LOUISVILLE — The U.S. Department of Agriculture (USDA) announced in April the 2015 Local Food Marketing Practices Survey as part of its continued support of local and regional food systems. USDA’s National Agricultural Statistics Service (NASS) is conducting this first-time survey to produce official benchmark data on the local food sector in the United States.
“I’m confident this survey will show the strength of Kentucky’s local food system,” Kentucky Agriculture Commissioner Ryan Quarles said. “Kentucky Proud, the official state marketing program for agricultural products, has generated millions of dollars in new farm income and thousands of jobs. I encourage every Kentucky producer who receives a survey to fill it out and return it.”
The Local Food Marketing Practices Survey will ask producers for information on their production and local marketing of foods during the 2015 calendar year. Information includes the value of food sales by marketing channel (i.e. farmers markets, community supported agriculture (CSA) arrangements, restaurants, and roadside stands), value of crop and livestock sales, marketing practices, expenses, and more.
NASS mailed a second round of the Local Foods Marketing Practices Survey in May to a random sample of producers who grow and sell foods locally. Response to the survey is vital as the information gathered will be used to account for all farmers involved in the local and regional food system. Producers who receive the 2015 Local Food Marketing Practices Survey from NASS are strongly encouraged to respond. Farmers can fill out the survey online via a secure website, www.agcounts.usda.gov, or return their form by mail.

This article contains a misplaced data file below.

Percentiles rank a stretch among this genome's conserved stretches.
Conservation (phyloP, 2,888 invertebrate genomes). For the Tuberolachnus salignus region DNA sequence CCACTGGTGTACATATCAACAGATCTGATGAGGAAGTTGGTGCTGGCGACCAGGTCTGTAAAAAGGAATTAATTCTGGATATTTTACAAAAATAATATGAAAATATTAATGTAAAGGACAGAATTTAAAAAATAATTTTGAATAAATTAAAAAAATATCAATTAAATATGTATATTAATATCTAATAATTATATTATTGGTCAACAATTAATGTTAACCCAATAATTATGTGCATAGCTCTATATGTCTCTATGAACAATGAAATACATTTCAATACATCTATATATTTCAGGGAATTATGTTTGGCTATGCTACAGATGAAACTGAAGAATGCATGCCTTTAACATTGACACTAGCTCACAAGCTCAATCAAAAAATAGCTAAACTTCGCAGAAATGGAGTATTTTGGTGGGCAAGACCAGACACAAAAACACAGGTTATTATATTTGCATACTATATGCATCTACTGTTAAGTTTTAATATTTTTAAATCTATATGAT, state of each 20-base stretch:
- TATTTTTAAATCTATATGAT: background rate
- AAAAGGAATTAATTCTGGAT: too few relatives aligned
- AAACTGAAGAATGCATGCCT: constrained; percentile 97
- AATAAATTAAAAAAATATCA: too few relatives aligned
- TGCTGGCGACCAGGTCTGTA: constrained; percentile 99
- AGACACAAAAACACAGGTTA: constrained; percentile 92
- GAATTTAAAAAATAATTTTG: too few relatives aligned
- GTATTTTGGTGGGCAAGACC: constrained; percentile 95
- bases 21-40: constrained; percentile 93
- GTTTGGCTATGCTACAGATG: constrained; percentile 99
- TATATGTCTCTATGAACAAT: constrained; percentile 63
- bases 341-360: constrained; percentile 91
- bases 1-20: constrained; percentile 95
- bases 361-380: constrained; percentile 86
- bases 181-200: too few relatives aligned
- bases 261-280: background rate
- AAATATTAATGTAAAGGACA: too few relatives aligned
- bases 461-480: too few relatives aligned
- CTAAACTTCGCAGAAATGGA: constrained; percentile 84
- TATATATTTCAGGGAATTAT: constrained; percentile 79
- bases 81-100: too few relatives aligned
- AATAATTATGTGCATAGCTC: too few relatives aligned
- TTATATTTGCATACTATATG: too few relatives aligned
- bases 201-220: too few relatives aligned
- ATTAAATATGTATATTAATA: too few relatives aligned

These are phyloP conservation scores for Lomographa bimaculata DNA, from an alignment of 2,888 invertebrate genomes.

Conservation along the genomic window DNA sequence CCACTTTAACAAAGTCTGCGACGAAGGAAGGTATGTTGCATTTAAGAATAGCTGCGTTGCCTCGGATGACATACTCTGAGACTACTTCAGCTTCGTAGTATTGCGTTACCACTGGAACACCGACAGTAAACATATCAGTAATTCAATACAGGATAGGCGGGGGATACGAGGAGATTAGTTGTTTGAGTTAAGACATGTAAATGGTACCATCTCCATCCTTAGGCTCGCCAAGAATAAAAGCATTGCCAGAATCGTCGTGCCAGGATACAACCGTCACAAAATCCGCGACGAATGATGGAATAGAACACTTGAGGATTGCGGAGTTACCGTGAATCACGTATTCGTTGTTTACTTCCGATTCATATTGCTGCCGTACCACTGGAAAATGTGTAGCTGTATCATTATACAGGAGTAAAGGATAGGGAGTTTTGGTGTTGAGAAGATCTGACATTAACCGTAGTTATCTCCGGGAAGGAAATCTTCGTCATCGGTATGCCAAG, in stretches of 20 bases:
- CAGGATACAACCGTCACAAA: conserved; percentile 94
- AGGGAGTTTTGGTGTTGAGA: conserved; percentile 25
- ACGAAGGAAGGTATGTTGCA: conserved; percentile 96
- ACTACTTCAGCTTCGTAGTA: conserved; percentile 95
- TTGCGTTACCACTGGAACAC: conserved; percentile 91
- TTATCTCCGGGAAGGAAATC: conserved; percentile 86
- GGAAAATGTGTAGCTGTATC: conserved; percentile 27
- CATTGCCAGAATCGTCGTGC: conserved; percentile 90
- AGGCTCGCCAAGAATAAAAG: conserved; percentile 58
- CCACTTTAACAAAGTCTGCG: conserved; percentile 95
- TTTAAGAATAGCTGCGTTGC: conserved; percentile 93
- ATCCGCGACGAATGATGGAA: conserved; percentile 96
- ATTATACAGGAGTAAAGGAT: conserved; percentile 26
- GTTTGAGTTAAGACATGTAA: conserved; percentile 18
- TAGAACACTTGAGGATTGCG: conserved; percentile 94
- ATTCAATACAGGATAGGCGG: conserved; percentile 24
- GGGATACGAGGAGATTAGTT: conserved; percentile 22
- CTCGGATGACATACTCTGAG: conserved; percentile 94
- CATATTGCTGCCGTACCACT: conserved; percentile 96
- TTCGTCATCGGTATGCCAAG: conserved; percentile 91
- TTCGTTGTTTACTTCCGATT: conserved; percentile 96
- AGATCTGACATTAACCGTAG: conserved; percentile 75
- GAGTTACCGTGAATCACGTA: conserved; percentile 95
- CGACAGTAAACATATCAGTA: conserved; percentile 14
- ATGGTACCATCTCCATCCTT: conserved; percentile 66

“In the 2012 Census of Agriculture, nearly 3,500 farms in Kentucky reported selling directly to consumers,” said David Knopf, director for NASS’s Eastern Mountain Regional Field Office in Kentucky. “Consumers spent more than $16 million here on fresh fruits, vegetables, and meats. Current trends show people making more of an effort to buy local, and we wouldn’t be surprised to see higher numbers in this survey.”
Farmers add value to their commodities when they process them to produce things like beef jerky, fruit jams, jellies, preserves, cider, floral arrangements, and wine. Kentucky ranked third in the nation in 2012 with more than 4,100 farms selling value-added products.
USDA stakeholders, including farmers, various levels of government, and related businesses and organizations, will all benefit from the new information, which will be published in December 2016. The data will be used for decisions and programs that support local and regional food systems, including:
- USDA Agricultural Marketing Service’s Farmers Market Promotion Program, Local Food Promotion Program, Specialty Crop Block Grants Program.
- USDA Farm Service Agency’s Microloan Program.
- USDA Food Insecurity Nutrition Incentives Program, a collaboration between USDA’s National Institute of Food and Agriculture and USDA’s Food and Nutrition Service
- USDA Food and Nutrition Service’s efforts to expand EBT availability at farmers markets
- State and local agencies’ support and promotion of local food markets
- Farmers’ and ag organizations’ business and marketing strategies
- Researchers’, extension’s and university members’ local foods research
For more information about the 2015 Local Food Marketing Practices Survey, visit www.agcensus.usda.gov.